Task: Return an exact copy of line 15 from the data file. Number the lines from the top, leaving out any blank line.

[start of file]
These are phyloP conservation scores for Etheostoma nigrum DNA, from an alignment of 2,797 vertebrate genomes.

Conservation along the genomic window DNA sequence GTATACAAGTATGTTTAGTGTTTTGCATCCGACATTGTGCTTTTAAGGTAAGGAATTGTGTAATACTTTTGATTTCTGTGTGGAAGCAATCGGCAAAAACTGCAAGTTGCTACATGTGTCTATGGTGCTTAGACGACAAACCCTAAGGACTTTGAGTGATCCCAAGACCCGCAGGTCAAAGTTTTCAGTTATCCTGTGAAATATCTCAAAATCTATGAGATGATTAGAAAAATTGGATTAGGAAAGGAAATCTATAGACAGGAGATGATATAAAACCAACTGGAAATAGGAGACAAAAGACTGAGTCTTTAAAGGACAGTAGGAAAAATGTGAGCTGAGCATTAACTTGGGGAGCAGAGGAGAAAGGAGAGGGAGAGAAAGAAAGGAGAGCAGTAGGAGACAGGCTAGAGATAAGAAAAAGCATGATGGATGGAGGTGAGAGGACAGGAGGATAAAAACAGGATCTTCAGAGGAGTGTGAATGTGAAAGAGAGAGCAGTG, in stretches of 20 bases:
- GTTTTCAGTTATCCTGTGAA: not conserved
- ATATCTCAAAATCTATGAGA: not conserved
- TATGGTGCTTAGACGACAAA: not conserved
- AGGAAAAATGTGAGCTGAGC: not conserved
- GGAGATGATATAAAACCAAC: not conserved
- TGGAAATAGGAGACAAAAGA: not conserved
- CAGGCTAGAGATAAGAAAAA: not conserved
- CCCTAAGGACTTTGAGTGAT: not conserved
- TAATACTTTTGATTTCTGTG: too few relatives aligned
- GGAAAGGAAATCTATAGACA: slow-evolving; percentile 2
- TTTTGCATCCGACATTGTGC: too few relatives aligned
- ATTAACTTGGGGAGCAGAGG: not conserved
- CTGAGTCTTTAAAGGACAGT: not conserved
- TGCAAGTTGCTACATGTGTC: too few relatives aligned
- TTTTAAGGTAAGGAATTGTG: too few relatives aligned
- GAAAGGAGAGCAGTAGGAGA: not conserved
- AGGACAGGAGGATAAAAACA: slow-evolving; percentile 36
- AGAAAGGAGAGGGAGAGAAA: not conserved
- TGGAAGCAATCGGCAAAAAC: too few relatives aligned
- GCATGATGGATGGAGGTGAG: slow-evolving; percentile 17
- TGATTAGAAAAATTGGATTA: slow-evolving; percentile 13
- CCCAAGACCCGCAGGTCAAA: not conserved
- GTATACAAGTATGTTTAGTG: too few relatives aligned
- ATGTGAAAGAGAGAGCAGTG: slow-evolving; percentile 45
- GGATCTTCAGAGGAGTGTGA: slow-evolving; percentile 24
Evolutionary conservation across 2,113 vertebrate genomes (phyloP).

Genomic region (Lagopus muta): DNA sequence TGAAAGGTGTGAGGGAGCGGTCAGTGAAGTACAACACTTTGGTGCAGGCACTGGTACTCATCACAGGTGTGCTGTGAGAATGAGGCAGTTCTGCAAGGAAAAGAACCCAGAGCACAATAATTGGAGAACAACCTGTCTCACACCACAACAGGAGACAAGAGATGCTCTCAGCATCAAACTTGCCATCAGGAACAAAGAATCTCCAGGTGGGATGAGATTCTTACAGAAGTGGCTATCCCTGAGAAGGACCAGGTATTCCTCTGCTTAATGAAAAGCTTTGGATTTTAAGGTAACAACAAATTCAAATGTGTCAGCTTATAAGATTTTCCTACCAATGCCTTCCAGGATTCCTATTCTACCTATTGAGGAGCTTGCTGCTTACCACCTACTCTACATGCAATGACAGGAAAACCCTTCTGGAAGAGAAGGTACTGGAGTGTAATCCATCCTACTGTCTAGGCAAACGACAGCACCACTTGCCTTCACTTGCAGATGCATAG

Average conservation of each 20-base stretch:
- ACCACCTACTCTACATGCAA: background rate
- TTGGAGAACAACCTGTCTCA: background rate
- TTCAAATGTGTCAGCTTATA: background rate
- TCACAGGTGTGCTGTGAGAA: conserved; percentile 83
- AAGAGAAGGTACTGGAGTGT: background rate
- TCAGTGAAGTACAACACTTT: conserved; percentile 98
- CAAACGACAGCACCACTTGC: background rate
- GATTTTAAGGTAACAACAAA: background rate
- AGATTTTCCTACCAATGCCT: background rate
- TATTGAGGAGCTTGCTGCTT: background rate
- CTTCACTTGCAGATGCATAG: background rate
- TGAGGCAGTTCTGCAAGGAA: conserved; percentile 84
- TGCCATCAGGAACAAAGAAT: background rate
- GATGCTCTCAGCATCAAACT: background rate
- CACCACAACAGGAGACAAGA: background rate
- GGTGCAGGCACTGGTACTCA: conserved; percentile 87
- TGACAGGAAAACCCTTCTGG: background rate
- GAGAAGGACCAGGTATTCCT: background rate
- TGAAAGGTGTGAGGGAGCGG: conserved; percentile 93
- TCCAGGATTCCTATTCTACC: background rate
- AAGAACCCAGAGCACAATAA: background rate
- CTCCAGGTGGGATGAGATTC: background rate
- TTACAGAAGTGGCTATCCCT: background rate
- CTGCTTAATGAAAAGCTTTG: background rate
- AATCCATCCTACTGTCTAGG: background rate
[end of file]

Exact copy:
- CTGAGTCTTTAAAGGACAGT: not conserved